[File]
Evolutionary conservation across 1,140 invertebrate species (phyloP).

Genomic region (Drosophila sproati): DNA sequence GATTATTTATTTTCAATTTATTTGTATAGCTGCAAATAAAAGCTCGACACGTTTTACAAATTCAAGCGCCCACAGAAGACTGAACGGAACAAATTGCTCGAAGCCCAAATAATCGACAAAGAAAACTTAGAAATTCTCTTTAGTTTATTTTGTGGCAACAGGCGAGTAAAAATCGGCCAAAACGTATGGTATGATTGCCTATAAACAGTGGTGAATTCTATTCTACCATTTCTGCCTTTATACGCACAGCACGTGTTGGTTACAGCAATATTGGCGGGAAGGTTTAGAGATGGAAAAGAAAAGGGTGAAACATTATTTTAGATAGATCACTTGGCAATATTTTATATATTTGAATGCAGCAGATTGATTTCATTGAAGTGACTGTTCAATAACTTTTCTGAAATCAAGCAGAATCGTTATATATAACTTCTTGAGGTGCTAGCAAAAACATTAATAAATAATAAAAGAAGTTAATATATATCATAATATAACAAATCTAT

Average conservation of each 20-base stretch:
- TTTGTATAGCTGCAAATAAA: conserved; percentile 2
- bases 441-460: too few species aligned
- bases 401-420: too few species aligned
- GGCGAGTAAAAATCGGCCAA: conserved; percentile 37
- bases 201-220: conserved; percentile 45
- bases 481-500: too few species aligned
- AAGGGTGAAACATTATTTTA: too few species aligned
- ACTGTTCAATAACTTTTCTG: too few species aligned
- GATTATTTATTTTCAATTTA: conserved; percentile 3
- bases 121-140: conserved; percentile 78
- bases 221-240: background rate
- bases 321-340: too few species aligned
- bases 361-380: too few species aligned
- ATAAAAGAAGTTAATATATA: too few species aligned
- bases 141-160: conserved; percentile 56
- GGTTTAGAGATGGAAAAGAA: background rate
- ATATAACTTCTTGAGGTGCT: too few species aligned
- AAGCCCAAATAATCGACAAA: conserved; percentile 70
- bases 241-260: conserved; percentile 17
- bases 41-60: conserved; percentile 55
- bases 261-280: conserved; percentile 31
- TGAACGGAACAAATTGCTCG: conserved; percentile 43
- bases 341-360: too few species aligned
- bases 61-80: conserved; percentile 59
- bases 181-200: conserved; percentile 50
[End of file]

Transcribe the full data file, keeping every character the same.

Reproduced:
Evolutionary conservation across 1,140 invertebrate species (phyloP).

Genomic region (Drosophila sproati): DNA sequence GATTATTTATTTTCAATTTATTTGTATAGCTGCAAATAAAAGCTCGACACGTTTTACAAATTCAAGCGCCCACAGAAGACTGAACGGAACAAATTGCTCGAAGCCCAAATAATCGACAAAGAAAACTTAGAAATTCTCTTTAGTTTATTTTGTGGCAACAGGCGAGTAAAAATCGGCCAAAACGTATGGTATGATTGCCTATAAACAGTGGTGAATTCTATTCTACCATTTCTGCCTTTATACGCACAGCACGTGTTGGTTACAGCAATATTGGCGGGAAGGTTTAGAGATGGAAAAGAAAAGGGTGAAACATTATTTTAGATAGATCACTTGGCAATATTTTATATATTTGAATGCAGCAGATTGATTTCATTGAAGTGACTGTTCAATAACTTTTCTGAAATCAAGCAGAATCGTTATATATAACTTCTTGAGGTGCTAGCAAAAACATTAATAAATAATAAAAGAAGTTAATATATATCATAATATAACAAATCTAT

Average conservation of each 20-base stretch:
- TTTGTATAGCTGCAAATAAA: conserved; percentile 2
- bases 441-460: too few species aligned
- bases 401-420: too few species aligned
- GGCGAGTAAAAATCGGCCAA: conserved; percentile 37
- bases 201-220: conserved; percentile 45
- bases 481-500: too few species aligned
- AAGGGTGAAACATTATTTTA: too few species aligned
- ACTGTTCAATAACTTTTCTG: too few species aligned
- GATTATTTATTTTCAATTTA: conserved; percentile 3
- bases 121-140: conserved; percentile 78
- bases 221-240: background rate
- bases 321-340: too few species aligned
- bases 361-380: too few species aligned
- ATAAAAGAAGTTAATATATA: too few species aligned
- bases 141-160: conserved; percentile 56
- GGTTTAGAGATGGAAAAGAA: background rate
- ATATAACTTCTTGAGGTGCT: too few species aligned
- AAGCCCAAATAATCGACAAA: conserved; percentile 70
- bases 241-260: conserved; percentile 17
- bases 41-60: conserved; percentile 55
- bases 261-280: conserved; percentile 31
- TGAACGGAACAAATTGCTCG: conserved; percentile 43
- bases 341-360: too few species aligned
- bases 61-80: conserved; percentile 59
- bases 181-200: conserved; percentile 50